Furthermore, there is evidence that airway responsiveness in athletes may be influenced by infection, allergen exposure, and other environmental factors, and it may periodically fluctuate (28,36). Therefore, it could be argued that diagnosis based on a single screening evaluation may be inaccurate and, indeed, inadequate. This is highlighted by a recent longitudinal study in elite triathletes, suggesting that EIB may develop over time (35). Consequently, in the evaluation of a screening program for EIB, it is important to consider the implications of multiple screening assessments-for instance, in terms of financial cost and misclassification.

In summary, our appraisal suggests that before any widespread screening program could be introduced, there are a number of issues that would need to be addressed:

  • The viability of using control group reference values.
  • Interpretation of results of a provocation test based on predictive values and with due consideration for the population characteristics of the athletes in which the diagnostic test was originally validated.
  • Adoption of a standardized testing procedure with the greatest efficacy. The current literature suggests EVH, but cost and staffing conditions are factors. Other techniques may become increasingly important-for instance, pharmacological challenge tests such as mannitol provocation.
  • Employment of widely accepted physiological measures-currently FEV1.
  • Consideration of the cost-effectiveness of policy at the local/national levels and the potential effects of misclassification. In some settings, further work would be needed to establish cost-effectiveness before initiation of a screening program. This should include consideration for the repeated screening of individuals.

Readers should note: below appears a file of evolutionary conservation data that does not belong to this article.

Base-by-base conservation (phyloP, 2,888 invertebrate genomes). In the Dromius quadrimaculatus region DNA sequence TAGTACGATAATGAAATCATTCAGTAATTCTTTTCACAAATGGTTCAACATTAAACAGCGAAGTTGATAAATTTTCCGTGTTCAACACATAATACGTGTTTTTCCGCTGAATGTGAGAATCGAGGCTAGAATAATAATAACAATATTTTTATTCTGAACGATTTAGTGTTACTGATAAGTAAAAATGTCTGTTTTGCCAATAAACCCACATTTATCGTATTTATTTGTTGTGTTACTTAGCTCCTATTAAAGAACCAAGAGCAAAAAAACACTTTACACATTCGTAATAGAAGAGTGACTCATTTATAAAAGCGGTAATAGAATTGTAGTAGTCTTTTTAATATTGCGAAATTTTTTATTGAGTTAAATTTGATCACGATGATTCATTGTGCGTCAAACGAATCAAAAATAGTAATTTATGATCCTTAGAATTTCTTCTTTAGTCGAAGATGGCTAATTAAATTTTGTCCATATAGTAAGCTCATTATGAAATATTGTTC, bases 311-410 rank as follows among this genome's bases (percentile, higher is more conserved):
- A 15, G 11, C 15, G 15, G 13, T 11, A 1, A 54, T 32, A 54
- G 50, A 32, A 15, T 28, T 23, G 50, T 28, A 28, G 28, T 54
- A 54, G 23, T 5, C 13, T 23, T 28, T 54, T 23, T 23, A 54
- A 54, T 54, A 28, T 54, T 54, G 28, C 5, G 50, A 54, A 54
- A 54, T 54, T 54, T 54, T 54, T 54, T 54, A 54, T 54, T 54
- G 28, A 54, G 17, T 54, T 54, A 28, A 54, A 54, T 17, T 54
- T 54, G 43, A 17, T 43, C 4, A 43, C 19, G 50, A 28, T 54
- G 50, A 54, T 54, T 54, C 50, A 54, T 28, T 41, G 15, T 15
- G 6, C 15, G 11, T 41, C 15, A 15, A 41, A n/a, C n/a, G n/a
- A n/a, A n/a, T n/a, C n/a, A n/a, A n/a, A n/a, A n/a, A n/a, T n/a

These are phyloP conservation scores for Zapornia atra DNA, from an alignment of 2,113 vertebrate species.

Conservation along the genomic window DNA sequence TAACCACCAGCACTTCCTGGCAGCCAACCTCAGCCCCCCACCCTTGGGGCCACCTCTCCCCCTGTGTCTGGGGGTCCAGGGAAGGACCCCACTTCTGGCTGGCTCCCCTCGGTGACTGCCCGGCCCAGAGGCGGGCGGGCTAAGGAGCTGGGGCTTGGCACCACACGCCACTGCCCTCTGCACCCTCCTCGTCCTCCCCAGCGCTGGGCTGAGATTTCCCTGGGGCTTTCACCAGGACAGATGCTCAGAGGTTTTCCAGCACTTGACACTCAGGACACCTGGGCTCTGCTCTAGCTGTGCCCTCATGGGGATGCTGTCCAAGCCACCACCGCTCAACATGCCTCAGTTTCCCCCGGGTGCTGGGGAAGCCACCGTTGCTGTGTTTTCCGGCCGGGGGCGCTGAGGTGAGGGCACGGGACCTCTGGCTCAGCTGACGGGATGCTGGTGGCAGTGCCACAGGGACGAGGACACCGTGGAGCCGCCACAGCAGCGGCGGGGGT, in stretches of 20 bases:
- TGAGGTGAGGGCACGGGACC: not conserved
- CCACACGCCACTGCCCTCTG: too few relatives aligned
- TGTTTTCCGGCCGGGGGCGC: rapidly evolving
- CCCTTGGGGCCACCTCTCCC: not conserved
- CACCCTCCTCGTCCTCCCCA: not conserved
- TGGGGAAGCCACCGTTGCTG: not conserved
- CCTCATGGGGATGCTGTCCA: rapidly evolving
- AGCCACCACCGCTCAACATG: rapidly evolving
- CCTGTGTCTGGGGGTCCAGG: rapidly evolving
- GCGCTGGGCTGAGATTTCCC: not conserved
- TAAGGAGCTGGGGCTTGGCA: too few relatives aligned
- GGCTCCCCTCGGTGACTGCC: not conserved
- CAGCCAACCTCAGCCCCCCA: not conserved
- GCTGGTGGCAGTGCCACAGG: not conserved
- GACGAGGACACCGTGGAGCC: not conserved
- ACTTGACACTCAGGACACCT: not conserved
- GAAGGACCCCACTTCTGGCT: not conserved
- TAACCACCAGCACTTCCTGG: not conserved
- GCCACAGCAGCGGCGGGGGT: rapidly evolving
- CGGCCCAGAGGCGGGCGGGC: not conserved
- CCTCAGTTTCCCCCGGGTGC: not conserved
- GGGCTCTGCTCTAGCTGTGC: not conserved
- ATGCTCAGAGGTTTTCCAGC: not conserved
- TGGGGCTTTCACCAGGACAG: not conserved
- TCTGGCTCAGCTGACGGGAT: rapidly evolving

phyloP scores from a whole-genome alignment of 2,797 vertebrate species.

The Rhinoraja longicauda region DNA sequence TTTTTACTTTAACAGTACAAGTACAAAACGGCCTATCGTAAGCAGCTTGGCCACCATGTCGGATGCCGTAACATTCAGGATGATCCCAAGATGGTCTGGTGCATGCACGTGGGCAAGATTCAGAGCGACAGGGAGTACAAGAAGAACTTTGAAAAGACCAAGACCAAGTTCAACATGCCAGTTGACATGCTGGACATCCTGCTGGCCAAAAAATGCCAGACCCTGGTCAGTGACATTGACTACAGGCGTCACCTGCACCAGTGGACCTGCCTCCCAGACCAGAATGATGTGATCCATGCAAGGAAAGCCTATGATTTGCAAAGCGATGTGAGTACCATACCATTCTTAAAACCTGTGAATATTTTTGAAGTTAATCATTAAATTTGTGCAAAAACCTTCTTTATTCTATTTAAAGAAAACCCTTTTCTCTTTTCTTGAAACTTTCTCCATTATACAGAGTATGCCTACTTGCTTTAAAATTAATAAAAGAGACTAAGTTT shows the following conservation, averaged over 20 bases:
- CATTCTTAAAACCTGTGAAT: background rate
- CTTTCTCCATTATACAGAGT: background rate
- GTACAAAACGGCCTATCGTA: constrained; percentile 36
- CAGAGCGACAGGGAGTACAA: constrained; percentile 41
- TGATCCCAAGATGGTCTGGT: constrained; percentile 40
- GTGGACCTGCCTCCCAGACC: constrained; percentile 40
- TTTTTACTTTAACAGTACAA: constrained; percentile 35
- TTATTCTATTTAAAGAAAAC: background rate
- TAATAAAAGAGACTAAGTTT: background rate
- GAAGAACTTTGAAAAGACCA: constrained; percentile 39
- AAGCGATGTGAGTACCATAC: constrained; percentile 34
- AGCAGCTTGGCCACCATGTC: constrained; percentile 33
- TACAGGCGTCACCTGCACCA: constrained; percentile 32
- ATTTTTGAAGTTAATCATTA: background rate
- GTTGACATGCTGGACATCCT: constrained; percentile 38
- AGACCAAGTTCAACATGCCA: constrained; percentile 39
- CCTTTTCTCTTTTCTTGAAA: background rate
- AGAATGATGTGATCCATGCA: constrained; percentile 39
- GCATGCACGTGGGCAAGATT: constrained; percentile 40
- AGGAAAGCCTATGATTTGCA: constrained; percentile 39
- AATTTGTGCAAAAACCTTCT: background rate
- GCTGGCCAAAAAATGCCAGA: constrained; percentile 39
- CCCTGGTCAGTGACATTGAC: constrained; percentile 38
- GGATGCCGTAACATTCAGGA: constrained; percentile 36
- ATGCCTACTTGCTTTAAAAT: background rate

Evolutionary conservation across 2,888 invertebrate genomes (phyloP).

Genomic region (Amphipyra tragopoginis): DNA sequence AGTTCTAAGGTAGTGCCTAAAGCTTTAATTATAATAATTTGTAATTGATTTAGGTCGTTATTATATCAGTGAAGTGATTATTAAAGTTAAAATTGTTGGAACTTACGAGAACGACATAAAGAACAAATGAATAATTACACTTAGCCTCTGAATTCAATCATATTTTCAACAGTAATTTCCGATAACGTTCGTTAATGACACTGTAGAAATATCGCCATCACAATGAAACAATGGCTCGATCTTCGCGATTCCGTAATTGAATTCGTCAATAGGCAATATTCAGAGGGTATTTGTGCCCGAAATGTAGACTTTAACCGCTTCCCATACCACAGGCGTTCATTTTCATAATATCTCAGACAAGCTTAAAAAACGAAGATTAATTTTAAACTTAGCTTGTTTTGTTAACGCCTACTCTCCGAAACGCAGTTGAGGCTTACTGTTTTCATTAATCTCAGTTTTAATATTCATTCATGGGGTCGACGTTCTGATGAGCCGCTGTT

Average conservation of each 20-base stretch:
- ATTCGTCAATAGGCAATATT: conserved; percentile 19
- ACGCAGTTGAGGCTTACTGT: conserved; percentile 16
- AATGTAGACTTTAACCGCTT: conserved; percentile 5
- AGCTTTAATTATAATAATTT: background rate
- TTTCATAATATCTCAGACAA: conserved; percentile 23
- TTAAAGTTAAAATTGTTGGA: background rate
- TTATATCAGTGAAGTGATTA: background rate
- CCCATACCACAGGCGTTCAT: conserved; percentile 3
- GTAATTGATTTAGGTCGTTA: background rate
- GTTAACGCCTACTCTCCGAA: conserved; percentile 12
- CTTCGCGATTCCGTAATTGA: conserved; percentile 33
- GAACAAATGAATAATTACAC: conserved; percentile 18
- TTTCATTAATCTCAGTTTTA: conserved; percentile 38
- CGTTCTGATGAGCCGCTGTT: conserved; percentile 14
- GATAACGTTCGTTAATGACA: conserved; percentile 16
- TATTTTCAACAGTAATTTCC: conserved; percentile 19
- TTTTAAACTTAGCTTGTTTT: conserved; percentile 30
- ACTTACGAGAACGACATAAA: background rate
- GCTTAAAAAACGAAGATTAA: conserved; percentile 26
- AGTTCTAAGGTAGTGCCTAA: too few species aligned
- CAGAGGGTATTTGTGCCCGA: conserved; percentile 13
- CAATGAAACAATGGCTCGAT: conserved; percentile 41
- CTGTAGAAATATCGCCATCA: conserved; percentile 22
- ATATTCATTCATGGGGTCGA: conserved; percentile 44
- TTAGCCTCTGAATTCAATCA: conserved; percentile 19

• Consideration of focused screening in high-risk groups. Atopic disposition and the type of training environment are known to be important risk factors. When sporting event and atopy were applied in a regression model, the relative risk of EIB was 25-fold in atopic speed and power athletes, 42-fold in atopic long-distance runners, and 97-fold in atopic swimmers compared with nonatopic control subjects (29).

In addition, further work is needed to evaluate the natural course of the condition and to establish the degree and nature of performance limitation caused by the condition in asymptomatic athletes. We hope that the approach adopted in this paper provides for a balanced evaluation of the widespread implementation of a screening policy in athletes for EIB, highlighting the potential benefits as well as the potential harm of such a policy.

The authors thank Professor R. Anderson, professor of epidemiology and public health, and Dr P. J. Hull, primary care physician, for advice.


1. Abramson, M. J., J. Walters, and E. H. Walters. Adverse effects of beta-agonists: are they clinically relevant? Am. J. Respir. Med. 2:287-297, 2003.